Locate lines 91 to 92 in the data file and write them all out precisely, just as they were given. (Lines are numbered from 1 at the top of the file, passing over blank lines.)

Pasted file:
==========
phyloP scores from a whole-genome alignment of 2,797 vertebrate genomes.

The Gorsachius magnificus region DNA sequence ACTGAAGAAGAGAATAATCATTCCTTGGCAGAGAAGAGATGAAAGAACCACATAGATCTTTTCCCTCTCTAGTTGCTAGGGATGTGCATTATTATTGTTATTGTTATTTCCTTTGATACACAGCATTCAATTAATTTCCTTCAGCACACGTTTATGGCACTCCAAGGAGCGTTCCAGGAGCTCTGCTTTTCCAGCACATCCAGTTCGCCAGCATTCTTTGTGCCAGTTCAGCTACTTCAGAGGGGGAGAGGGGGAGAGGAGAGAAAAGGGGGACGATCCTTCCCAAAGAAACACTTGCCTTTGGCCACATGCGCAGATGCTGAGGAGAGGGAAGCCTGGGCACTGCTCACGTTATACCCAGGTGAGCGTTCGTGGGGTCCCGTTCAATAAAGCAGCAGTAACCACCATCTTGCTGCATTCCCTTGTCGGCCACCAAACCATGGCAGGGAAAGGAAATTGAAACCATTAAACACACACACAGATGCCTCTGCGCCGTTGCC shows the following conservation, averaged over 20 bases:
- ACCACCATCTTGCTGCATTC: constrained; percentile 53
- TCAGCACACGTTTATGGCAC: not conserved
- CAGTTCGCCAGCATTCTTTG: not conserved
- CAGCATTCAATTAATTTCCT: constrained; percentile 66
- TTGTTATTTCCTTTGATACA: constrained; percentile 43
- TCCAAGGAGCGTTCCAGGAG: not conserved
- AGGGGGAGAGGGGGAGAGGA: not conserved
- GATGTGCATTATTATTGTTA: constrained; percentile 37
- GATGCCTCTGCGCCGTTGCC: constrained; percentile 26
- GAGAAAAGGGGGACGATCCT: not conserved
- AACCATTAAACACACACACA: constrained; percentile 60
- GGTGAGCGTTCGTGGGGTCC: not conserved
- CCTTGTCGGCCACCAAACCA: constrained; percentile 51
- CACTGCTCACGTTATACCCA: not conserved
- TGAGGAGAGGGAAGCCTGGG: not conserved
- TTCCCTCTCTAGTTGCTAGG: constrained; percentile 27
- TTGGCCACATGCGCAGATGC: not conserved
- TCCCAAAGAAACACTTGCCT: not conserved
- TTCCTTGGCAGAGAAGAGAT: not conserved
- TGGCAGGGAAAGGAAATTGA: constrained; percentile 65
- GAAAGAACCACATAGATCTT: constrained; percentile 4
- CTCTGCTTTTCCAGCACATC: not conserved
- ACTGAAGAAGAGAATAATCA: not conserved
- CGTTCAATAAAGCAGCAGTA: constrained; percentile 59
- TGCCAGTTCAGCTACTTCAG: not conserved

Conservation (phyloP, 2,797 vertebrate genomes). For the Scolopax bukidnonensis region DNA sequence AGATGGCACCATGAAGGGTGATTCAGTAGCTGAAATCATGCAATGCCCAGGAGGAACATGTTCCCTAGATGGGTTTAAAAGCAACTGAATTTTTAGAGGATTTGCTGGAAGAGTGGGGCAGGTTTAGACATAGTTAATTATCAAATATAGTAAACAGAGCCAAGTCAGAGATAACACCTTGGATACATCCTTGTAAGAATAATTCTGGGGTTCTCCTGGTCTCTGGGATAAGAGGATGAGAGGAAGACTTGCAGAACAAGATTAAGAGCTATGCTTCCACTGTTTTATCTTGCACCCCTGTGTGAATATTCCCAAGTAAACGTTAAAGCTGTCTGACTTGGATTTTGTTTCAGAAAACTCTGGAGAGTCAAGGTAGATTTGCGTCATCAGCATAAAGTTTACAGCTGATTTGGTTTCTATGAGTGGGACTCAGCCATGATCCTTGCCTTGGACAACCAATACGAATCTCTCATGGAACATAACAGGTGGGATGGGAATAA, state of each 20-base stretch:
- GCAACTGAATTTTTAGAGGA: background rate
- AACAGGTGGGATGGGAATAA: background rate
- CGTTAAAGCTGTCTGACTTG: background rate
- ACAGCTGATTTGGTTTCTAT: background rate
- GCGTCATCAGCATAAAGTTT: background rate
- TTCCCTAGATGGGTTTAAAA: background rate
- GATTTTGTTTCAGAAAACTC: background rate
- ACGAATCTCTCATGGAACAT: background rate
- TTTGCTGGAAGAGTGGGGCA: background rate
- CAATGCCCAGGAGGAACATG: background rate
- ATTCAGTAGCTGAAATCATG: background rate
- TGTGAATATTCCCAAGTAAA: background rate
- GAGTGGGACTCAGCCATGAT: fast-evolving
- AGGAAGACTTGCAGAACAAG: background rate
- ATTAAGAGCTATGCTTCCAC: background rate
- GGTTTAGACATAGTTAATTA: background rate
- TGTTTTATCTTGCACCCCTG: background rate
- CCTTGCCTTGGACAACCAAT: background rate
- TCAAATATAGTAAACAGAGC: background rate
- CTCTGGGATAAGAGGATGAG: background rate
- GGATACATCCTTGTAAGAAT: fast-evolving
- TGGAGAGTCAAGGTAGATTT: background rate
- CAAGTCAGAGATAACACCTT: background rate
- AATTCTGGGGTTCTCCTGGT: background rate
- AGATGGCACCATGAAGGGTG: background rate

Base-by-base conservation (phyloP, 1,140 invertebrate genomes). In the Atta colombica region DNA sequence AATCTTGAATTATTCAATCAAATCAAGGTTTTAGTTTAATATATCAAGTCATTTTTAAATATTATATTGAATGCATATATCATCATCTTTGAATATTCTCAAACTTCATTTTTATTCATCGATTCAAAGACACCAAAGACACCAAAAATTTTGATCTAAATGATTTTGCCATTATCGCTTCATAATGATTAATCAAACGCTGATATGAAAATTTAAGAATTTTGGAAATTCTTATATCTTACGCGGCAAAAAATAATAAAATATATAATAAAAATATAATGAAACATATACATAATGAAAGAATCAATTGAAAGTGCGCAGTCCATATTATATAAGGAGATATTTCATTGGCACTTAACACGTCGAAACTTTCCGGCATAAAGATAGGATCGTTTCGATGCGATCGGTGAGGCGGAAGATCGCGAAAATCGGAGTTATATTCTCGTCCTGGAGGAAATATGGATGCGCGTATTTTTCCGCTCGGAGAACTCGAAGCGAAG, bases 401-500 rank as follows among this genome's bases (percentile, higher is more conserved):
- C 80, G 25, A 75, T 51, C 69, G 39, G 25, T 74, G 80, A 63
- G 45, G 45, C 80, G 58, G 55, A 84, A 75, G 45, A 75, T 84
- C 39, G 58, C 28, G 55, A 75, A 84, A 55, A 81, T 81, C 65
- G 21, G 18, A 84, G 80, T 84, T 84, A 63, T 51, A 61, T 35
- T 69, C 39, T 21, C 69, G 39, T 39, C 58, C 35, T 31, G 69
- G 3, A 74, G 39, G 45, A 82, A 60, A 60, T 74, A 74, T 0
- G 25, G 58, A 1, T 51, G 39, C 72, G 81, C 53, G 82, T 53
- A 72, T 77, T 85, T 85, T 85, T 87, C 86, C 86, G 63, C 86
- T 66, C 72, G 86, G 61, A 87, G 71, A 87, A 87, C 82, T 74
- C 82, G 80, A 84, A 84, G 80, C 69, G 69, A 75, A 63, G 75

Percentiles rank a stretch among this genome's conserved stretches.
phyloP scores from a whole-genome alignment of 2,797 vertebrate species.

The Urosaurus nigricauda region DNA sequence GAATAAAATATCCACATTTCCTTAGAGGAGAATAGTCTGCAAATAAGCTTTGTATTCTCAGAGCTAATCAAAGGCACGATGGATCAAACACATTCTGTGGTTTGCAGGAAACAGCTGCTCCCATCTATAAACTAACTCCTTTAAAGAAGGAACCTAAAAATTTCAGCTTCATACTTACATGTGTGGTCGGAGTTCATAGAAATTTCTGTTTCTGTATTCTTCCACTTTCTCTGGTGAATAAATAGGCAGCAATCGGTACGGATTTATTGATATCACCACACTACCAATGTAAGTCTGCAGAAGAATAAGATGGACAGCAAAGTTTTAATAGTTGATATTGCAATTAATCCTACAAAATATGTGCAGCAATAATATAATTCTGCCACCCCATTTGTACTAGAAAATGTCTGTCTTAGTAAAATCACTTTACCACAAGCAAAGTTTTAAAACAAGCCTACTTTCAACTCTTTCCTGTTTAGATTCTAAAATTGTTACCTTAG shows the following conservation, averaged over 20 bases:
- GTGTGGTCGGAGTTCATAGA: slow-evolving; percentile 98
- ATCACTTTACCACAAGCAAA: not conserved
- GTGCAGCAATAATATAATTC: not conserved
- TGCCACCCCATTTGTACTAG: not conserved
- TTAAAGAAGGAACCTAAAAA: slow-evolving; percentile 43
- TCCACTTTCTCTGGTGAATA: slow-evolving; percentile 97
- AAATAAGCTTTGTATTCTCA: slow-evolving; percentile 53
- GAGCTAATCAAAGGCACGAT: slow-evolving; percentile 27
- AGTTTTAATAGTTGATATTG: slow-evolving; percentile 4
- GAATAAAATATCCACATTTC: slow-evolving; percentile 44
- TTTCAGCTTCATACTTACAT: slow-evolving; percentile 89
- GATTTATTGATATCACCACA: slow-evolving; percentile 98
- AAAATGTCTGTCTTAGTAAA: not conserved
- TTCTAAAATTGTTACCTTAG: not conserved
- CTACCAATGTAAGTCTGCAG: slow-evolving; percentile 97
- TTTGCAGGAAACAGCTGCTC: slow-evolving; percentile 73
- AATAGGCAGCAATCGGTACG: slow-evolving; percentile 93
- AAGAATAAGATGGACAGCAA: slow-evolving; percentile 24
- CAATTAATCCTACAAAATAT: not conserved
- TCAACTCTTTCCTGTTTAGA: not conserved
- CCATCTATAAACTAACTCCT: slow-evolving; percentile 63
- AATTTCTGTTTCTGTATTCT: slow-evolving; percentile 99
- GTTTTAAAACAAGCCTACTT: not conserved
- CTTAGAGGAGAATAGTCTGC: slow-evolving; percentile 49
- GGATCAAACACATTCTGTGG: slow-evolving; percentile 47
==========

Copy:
- CTTAGAGGAGAATAGTCTGC: slow-evolving; percentile 49
- GGATCAAACACATTCTGTGG: slow-evolving; percentile 47